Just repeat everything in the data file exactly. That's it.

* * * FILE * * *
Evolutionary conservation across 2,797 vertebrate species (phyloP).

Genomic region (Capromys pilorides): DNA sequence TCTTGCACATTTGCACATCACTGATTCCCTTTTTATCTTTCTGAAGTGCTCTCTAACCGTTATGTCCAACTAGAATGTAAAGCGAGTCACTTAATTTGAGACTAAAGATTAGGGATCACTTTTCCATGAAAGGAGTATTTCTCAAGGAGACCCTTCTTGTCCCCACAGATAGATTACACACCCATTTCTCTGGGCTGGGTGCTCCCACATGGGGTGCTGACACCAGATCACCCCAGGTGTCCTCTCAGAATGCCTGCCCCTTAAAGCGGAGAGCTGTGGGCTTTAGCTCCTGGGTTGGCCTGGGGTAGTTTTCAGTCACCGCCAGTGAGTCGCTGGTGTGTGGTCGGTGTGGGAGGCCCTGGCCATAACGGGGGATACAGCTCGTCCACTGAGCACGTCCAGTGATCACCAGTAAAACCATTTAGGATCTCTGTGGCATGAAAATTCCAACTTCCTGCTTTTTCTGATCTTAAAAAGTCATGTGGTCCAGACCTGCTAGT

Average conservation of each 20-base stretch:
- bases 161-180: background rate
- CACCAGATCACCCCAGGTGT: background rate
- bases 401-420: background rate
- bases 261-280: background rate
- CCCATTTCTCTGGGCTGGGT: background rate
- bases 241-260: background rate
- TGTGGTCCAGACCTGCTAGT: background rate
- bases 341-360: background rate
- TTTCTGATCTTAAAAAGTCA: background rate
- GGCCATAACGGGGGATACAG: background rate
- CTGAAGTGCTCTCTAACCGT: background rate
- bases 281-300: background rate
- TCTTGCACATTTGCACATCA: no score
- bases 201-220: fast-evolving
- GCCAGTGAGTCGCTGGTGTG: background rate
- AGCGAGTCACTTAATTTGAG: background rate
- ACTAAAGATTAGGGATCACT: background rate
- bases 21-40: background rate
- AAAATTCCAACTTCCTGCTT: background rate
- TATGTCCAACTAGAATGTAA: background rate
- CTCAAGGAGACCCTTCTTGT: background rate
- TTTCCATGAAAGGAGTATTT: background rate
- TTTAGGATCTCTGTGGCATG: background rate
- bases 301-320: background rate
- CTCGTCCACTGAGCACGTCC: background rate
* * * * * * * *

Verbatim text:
Evolutionary conservation across 2,797 vertebrate species (phyloP).

Genomic region (Capromys pilorides): DNA sequence TCTTGCACATTTGCACATCACTGATTCCCTTTTTATCTTTCTGAAGTGCTCTCTAACCGTTATGTCCAACTAGAATGTAAAGCGAGTCACTTAATTTGAGACTAAAGATTAGGGATCACTTTTCCATGAAAGGAGTATTTCTCAAGGAGACCCTTCTTGTCCCCACAGATAGATTACACACCCATTTCTCTGGGCTGGGTGCTCCCACATGGGGTGCTGACACCAGATCACCCCAGGTGTCCTCTCAGAATGCCTGCCCCTTAAAGCGGAGAGCTGTGGGCTTTAGCTCCTGGGTTGGCCTGGGGTAGTTTTCAGTCACCGCCAGTGAGTCGCTGGTGTGTGGTCGGTGTGGGAGGCCCTGGCCATAACGGGGGATACAGCTCGTCCACTGAGCACGTCCAGTGATCACCAGTAAAACCATTTAGGATCTCTGTGGCATGAAAATTCCAACTTCCTGCTTTTTCTGATCTTAAAAAGTCATGTGGTCCAGACCTGCTAGT

Average conservation of each 20-base stretch:
- bases 161-180: background rate
- CACCAGATCACCCCAGGTGT: background rate
- bases 401-420: background rate
- bases 261-280: background rate
- CCCATTTCTCTGGGCTGGGT: background rate
- bases 241-260: background rate
- TGTGGTCCAGACCTGCTAGT: background rate
- bases 341-360: background rate
- TTTCTGATCTTAAAAAGTCA: background rate
- GGCCATAACGGGGGATACAG: background rate
- CTGAAGTGCTCTCTAACCGT: background rate
- bases 281-300: background rate
- TCTTGCACATTTGCACATCA: no score
- bases 201-220: fast-evolving
- GCCAGTGAGTCGCTGGTGTG: background rate
- AGCGAGTCACTTAATTTGAG: background rate
- ACTAAAGATTAGGGATCACT: background rate
- bases 21-40: background rate
- AAAATTCCAACTTCCTGCTT: background rate
- TATGTCCAACTAGAATGTAA: background rate
- CTCAAGGAGACCCTTCTTGT: background rate
- TTTCCATGAAAGGAGTATTT: background rate
- TTTAGGATCTCTGTGGCATG: background rate
- bases 301-320: background rate
- CTCGTCCACTGAGCACGTCC: background rate